April, A cruel month?
Now with the darker days overtaken, spirits soar and senses awaken. There is much to do, and thankfully while we have today we have much time still in which to do it.
April, arriving brimful with showers, Sets the parks and gardens throbbing; Glancing patches of bright summer blue And cumulus blankets perpetually sobbing…JJK
The snowdrops are showing; reticulated irises have brightened in glorious patches the last week or so, but the daffodils? The daffodils, being totally narcissistic, seem to be taking their own sweet time, though with that said, yesterday one or two of the Tete-a-Tetes finally put their radiant trumpets on public display. It has been a thoroughly Irish winter, and one that lived up to the Irish gardener’s seasonal expectation. With the exception of two slightly milder days this past weekend, it has been a long, wet and chilly period of hibernated-vernilization since the last week of last November. Things however seem to be turning. There is a little more light to the end of each day, but with the constant cloud cover the benefit as yet is not fully appreciated. The temperatures are still a little below normal for this time of year, which means that taken together with the low light levels we have the classic combination that very often conspires to undo the early undertakings of eager seed sowers. Many a gardener’s desire to get ahead of the posse by sowing seeds as early as they can often proves a redundant exercise with the experience of dampening-off. This is what occurs when seeds that are sown too early in the season either refuse to germinate, or else having germinated – often sporadically so- decide conditions are not yet tolerable enough to make the effort for. Seeds that are left standing in cold damp compost too long end up with root rot, eventually laying themselves down en masse, adding their inchoate transparent leggy stems and cotyledons to the dank dark medium which gave rise to their brief green existence. But, there are signs that things are a turning. The rhubarb stools are putting out new petioles; the pruned rose bushes are displaying delicate bright orangey-red flags; the garlic which seemed to have stood still since mid December is stretching ever so slightly at last; the parsley pots are greening up more than yellowing down and allium snouts are poking through the heavy damp clay. Perhaps it is just wistful thinking but there also seems to be a noticeable increase in birdsong from the hedgerows. Despite the ancient Celtic Imbolc quarter day observance it is not quite spring. The milk may be flowing in the belly of the ewe, but there is a sting or two to the winter’s tale and tail yet. Mindful of all we have just said, we did nonetheless make some tentative progress this last weekend. Being a little more tolerant of cooler sowing conditions and not being quite as finicky as their allium cousins we put some red shallots into one of the raised beds. We also strew two small trays of zinnias and marigolds, while at home we popped some Rosa Blanca aubergine seed into a pot for a south facing windowsill. We filled some starter pots with compost and popped red baron onion sets into the polytunnel, and finished off by covering a few Nero di Toscana kale seeds, as they’re also cool weather tolerant. The trees have been pruned and where and when required they were washed. The monster’s bolt hole has been tidied; all pots and trays are clean and good to go; seeds and sets have been sourced and sorted and whatever could be done during the darker wetter days was done. Things are drying up, slowly. The badgers are on the move; with little or no ground cover left for camouflage at winter’s end the hares are more skittish than usual, and today crows could be seen making the most of seasonal casualties, gathering and relocating winter fallen twigs to the still naked canopies of the oaks and beeches.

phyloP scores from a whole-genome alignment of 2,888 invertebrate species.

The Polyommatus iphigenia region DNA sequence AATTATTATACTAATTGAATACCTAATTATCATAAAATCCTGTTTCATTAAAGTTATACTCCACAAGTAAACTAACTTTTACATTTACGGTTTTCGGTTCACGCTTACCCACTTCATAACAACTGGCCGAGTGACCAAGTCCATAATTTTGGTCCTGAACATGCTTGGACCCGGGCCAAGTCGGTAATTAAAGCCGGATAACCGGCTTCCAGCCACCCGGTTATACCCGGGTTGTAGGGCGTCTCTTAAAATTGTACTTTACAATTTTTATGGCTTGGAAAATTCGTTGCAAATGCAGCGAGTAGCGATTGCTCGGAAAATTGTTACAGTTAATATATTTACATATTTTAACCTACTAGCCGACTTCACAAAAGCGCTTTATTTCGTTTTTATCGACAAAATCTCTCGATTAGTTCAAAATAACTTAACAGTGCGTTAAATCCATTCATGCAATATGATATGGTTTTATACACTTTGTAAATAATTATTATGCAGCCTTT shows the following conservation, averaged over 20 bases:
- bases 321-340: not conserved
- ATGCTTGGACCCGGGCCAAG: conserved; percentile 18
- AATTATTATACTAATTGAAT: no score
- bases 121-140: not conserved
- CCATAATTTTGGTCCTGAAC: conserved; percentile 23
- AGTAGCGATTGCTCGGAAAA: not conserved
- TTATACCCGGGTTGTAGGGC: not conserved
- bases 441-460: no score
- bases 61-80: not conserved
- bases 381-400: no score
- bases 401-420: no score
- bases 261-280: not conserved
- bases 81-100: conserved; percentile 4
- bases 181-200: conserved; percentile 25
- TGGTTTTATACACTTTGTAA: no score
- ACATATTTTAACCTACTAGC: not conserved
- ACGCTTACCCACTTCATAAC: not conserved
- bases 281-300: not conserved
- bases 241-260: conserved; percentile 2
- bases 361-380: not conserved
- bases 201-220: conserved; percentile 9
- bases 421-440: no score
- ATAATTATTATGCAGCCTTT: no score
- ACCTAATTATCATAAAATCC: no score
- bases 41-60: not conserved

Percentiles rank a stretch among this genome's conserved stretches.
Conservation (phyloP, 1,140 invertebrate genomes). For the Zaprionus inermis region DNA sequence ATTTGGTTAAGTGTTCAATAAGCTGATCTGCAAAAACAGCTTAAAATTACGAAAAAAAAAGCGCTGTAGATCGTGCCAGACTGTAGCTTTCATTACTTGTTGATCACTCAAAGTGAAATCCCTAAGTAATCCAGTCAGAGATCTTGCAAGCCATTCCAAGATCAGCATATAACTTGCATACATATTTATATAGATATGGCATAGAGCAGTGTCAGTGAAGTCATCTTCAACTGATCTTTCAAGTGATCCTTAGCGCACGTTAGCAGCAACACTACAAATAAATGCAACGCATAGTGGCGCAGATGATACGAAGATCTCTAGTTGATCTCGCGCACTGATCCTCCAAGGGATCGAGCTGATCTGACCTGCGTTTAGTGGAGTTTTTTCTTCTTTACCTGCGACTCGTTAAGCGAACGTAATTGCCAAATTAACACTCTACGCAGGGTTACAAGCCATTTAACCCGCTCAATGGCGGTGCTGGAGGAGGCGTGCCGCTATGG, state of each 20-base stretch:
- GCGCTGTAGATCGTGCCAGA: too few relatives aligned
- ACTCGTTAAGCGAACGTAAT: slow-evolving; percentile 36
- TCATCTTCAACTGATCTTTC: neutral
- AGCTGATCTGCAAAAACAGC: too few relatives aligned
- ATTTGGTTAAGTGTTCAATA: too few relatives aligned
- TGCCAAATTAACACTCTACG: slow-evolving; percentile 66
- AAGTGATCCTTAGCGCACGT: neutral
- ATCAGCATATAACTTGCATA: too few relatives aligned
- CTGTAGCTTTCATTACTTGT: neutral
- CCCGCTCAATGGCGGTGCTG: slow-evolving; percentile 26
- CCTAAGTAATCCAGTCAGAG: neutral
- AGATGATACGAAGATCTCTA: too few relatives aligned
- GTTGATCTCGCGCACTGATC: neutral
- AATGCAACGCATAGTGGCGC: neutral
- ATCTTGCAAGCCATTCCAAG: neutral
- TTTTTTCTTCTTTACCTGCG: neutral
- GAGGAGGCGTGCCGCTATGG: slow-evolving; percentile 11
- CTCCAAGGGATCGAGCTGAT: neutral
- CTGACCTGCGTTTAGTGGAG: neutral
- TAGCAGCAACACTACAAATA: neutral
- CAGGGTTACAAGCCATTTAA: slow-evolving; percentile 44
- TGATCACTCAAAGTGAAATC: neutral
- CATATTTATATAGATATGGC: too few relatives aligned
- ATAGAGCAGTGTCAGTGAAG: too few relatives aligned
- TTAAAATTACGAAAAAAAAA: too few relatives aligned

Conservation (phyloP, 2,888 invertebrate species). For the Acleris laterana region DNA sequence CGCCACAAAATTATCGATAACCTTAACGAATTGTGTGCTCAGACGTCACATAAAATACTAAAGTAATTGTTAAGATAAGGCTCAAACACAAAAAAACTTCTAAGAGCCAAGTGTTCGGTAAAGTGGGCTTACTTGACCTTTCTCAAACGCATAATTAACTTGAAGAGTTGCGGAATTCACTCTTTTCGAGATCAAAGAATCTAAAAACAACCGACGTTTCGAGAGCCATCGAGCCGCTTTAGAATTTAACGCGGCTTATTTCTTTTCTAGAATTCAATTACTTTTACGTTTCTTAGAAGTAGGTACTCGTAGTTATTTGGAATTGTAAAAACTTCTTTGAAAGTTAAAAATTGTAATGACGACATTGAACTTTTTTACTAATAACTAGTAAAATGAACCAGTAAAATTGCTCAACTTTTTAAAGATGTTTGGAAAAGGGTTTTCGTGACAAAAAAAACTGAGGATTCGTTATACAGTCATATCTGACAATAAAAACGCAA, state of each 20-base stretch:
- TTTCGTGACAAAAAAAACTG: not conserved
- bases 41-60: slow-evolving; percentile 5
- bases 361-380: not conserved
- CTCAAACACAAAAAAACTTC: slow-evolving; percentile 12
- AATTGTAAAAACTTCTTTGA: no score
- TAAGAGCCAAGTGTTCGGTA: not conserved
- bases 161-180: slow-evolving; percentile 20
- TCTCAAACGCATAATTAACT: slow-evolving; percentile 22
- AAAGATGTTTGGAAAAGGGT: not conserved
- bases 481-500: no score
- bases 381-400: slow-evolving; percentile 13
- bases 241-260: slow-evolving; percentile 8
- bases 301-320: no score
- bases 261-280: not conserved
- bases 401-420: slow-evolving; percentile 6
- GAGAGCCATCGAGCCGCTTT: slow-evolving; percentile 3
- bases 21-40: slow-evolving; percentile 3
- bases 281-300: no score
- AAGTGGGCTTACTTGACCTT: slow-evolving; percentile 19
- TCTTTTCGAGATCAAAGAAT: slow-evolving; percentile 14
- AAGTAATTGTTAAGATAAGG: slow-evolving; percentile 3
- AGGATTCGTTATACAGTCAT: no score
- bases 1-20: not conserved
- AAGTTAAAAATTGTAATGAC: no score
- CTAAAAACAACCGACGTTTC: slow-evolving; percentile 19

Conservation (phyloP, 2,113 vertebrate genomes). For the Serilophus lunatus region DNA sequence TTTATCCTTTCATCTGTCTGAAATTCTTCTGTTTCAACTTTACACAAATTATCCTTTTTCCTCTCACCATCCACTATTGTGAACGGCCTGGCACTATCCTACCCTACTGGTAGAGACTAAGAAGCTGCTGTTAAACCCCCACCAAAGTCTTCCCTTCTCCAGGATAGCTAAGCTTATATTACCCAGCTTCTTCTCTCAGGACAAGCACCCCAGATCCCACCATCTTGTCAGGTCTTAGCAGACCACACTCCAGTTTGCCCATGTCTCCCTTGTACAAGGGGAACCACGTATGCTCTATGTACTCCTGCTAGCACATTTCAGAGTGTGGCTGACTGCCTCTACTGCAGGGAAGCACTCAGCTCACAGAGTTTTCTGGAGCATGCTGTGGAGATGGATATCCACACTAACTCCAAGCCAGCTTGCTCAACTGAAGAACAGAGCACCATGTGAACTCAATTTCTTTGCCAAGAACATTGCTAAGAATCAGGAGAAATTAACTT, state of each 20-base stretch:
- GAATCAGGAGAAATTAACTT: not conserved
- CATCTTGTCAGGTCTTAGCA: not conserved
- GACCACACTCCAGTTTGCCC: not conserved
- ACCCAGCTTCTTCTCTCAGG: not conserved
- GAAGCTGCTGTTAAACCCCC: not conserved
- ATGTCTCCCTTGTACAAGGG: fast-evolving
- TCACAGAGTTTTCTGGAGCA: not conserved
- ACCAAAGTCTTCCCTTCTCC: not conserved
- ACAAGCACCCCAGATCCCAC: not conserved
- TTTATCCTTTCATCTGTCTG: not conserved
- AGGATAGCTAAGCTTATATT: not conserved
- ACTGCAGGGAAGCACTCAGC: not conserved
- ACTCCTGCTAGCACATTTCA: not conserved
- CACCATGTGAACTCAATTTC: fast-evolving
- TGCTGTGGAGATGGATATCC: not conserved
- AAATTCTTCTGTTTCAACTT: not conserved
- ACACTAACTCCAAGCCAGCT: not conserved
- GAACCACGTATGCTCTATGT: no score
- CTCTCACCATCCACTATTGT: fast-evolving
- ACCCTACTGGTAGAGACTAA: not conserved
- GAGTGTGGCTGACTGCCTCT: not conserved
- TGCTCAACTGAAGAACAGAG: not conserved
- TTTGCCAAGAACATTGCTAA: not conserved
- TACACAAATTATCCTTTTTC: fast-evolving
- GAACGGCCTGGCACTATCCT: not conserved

We’re not there yet, but we are getting there.
Softly, softly still though, not too far ahead of the posse should you go. And in deciding whether to sow or not to sow, remember that the surest course to no carrots and beetroots for harvest is to sow them now.